The documents below relate to various interest areas that COSIA is involved in with external partners.
Prioritizing Zones for Caribou Habitat Restoration in the COSIA Area
Boreal caribou populations are declining across Alberta and much of their Canadian range. Key factors causing this decline include a warming climate along with habitat change from industrial exploration and development. Habitat restoration has the potential to play a major role in the recovery of boreal caribou populations, and restoration of linear features associated with industrial development is likely to be a primary component of Range Plans for most caribou ranges in Alberta.
There is a need to develop zones to prioritize habitat recovery within a working landscape, allowing optimal allocation of limited resources. To address this need in the northeast ranges of Alberta, COSIA initiated this project to assess a variety of important values and biophysical criteria that would support restoration efforts while achieving a working landscape, thus attempting to maintain both economic and ecological values. The primary goal of this project was to prioritize restoration in defined zones in such a way as to maximally benefit caribou habitat given the resources available, while maintaining a working landscape.
Unified Fines Method for minus 44 micron material and for Particle Size Distribution
A Fines Measurement Working Group (FMWG) consisting of industry practitioners was created by COSIA, and supported by personnel from the AER, to carry out and direct work to develop the standard method contained in this document. The mandate of this group, with input from AER, was to develop a technically accurate and effective method of measuring mineral solids less than 44 microns in size, with incidental benefit to overall particle size distribution.
Linear Feature Restoration in Caribou Habitat: A summary of current practices and a roadmap for future programs
In the past several years, oil sands companies have initiated pilot projects to investigate the restoration of linear features. Efforts and intensity have varied between companies, with some initiating small restoration programs on lease and others initiating extensive programs off lease.
This report highlights current activities by COSIA companies, summarizes current practices into a ‘restoration toolbox’, proposes a planning framework to serve as a roadmap for future linear restoration programs, and then concludes with a series of future restoration planning recommendations.
In-Situ Oil Sands Extraction Reclamation and Restoration Practices and Opportunities Compilation
The Reclamation and Restoration Practices and Opportunities Compilation document was prepared for Canada’s Oil Sands Innovation Alliance (COSIA) to provide a summary of the current knowledge and practices that are being employed for reclamation of in-situ oil sands extraction facilities (in-situ facilities) and identify knowledge gaps, shortcomings and areas of improvement which are referred to as opportunities.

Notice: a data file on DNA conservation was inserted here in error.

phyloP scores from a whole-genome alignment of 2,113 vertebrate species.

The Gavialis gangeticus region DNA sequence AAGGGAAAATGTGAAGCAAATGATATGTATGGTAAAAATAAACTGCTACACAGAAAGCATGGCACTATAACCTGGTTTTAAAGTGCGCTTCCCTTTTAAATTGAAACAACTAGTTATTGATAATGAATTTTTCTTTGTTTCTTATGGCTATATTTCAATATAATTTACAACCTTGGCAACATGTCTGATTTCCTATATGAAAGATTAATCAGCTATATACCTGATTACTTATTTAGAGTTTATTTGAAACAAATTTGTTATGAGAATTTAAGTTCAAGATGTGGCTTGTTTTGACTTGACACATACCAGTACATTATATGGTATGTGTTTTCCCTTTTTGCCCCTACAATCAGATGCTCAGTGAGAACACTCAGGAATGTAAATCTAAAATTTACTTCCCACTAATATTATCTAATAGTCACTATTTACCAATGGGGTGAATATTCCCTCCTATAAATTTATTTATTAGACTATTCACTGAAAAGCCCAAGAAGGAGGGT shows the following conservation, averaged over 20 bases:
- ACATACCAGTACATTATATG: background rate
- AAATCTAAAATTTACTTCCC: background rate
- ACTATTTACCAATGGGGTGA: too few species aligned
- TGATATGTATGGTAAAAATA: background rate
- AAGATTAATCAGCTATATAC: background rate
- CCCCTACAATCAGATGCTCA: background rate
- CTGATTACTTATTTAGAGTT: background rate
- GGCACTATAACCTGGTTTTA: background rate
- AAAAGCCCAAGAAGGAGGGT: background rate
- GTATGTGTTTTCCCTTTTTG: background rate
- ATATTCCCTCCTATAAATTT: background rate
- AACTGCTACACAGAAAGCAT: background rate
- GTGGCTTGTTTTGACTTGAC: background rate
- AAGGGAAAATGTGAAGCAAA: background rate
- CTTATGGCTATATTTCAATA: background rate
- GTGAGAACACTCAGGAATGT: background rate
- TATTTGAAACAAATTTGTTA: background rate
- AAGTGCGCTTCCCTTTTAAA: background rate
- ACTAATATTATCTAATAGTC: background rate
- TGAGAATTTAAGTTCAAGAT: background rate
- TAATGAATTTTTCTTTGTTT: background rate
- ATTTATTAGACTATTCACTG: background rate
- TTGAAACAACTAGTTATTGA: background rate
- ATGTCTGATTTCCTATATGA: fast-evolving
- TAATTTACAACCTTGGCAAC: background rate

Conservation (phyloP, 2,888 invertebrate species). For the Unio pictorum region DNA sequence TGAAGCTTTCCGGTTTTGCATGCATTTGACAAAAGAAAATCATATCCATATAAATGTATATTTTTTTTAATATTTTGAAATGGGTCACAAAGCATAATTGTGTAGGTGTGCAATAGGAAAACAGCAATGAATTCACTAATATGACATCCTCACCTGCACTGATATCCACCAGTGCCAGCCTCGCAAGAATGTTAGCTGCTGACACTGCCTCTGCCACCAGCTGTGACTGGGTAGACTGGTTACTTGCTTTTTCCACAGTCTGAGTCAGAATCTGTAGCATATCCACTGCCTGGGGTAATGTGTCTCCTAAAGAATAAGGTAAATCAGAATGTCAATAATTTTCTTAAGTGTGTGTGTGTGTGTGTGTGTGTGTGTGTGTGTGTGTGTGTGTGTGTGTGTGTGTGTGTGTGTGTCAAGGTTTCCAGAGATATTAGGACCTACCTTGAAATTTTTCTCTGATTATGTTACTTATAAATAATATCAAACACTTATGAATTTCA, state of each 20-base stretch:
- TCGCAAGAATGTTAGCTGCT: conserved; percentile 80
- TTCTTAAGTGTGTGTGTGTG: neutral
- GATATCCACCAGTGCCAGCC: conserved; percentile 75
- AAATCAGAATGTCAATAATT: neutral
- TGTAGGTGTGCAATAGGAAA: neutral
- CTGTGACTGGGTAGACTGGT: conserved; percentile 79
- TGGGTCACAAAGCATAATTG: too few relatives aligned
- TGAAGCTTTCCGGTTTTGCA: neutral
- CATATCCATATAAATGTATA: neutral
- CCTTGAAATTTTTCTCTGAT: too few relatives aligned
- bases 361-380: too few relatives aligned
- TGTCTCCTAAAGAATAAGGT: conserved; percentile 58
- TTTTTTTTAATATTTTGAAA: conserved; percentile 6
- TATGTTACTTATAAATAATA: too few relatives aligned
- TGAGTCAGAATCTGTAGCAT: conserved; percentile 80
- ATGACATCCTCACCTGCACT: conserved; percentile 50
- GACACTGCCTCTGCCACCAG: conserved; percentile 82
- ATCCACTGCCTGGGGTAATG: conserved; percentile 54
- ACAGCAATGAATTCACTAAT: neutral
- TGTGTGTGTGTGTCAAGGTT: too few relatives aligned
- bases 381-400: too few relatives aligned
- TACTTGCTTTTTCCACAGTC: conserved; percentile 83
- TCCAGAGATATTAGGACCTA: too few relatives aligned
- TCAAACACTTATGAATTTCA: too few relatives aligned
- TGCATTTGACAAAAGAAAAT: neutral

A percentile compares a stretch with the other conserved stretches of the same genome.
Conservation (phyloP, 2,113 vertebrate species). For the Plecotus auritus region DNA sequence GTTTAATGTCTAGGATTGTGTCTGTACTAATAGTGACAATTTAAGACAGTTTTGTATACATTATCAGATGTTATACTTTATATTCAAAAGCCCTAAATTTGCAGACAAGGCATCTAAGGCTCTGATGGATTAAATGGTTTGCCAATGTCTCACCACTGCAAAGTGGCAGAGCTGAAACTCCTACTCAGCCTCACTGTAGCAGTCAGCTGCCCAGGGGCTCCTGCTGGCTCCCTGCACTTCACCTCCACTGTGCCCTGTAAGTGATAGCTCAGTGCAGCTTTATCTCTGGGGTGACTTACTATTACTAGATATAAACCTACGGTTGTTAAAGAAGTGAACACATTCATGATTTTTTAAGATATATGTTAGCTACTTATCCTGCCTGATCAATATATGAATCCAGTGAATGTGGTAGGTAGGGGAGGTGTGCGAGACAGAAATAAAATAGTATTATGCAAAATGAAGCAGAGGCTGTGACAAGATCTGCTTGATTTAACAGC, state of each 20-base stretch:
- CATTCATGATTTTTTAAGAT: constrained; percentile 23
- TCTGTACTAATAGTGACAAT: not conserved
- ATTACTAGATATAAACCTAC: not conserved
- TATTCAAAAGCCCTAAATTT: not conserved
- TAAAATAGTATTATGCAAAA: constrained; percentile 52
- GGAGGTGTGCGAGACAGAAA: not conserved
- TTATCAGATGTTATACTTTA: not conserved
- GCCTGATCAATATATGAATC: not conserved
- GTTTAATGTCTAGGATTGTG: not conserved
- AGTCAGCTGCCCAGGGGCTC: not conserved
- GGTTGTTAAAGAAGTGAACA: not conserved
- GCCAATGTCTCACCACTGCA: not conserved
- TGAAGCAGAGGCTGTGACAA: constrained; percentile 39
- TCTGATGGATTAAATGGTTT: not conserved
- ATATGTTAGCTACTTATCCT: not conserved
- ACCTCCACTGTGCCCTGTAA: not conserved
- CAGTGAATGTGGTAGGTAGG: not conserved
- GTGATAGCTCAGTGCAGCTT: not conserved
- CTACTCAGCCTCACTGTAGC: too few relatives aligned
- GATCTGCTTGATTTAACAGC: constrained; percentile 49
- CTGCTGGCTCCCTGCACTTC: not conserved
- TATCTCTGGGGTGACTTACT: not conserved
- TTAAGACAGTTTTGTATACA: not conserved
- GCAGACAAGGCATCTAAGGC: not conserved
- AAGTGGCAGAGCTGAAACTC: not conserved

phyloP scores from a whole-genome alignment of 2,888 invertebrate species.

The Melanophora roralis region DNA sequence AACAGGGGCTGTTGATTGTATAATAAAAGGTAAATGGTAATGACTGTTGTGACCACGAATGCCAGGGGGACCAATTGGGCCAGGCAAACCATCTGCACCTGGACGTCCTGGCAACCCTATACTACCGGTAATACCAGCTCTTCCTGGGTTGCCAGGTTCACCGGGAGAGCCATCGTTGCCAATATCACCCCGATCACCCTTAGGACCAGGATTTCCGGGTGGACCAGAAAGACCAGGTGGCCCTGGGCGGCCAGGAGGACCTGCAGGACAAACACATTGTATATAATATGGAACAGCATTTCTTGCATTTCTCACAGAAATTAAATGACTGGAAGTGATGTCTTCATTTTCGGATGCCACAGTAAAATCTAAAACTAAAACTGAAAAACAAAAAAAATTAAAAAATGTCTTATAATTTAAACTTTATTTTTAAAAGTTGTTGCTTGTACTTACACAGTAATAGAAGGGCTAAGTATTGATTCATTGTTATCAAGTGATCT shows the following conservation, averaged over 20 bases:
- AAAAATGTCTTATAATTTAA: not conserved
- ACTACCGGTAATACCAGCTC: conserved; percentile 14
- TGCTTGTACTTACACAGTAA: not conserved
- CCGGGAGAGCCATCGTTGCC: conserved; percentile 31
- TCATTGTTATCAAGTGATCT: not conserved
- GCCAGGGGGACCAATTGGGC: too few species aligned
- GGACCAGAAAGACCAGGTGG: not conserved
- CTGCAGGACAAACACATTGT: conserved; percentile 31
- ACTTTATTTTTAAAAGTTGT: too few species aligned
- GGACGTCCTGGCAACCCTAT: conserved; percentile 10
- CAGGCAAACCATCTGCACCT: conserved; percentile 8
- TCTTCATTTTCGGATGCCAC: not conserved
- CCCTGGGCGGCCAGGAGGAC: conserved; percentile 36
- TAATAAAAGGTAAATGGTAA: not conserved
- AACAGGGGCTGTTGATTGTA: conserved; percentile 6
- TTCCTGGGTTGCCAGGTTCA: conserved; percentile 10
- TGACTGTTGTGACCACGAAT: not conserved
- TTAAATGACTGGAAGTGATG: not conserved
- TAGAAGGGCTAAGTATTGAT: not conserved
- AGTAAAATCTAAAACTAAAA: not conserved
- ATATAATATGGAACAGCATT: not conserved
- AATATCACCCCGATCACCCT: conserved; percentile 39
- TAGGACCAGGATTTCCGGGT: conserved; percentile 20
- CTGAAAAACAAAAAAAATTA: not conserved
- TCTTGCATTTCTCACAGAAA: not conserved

Carbon Dioxide Conversion Technologies for Oil Sands Activities
The utilization of CO2 to make products including chemicals, fuels and solids, is transformational because it converts CO2 to value added products while reducing the net emission of CO2 from an operating facility. Few CO2 conversion technologies are in the commercial use with most being in the research and development stage.
This study looks to understand the current state of knowledge on the different classes of technologies.
Guidelines for Determining Oil Sands Fluid Tailings Volumes
This guideline sets out procedures for determining the volume of fluid tailings contained within tailings deposits. It is intended to provide guidance to operators of oil sands mines to meet the objective of controlling fluid tailings volumes to an approved plan consistent with the Tailings Management Framework for the Mineable Athabasca Oil Sands (TMF).
A Geostatistical Study, Workflow and Software Guide for Tailings Deposit
Estimation of fines and solids content in tailings oil sands deposits is imperative for tailings planning as well as reporting tailings inventory to the regulator. Data obtained from a finite number of sampling locations are the main source for estimating the quantity of fines and solids in the deposits. To date, the required number of sample locations or spacing to estimate tailings volume/mass with reasonable confidence is not well defined. The Geostatistics and sampling working group (GSWG) of Canada’s Oil Sand Innovation Alliance (COSIA) took over the task of defining the sample spacing for predicting tailings inventory with “reasonable confidence”. Development of a proper procedure for the engineering assessment of uncertainty in reported tailings mass/volume as a function of data spacing was the main objective of the task.
Guidelines for Tailings Deposit Sampling and Measuring Tools
The purpose of this work is to propose standardized field sampling methods for the determination of the characteristics of oil sands tailings deposits which will allow the gathering of technically and statistically defendable results required for AER reporting. It is desired to adopt/develop a standard sampler used by the industry and to develop accuracy charts for each tailings deposit sampled by the standardized tool.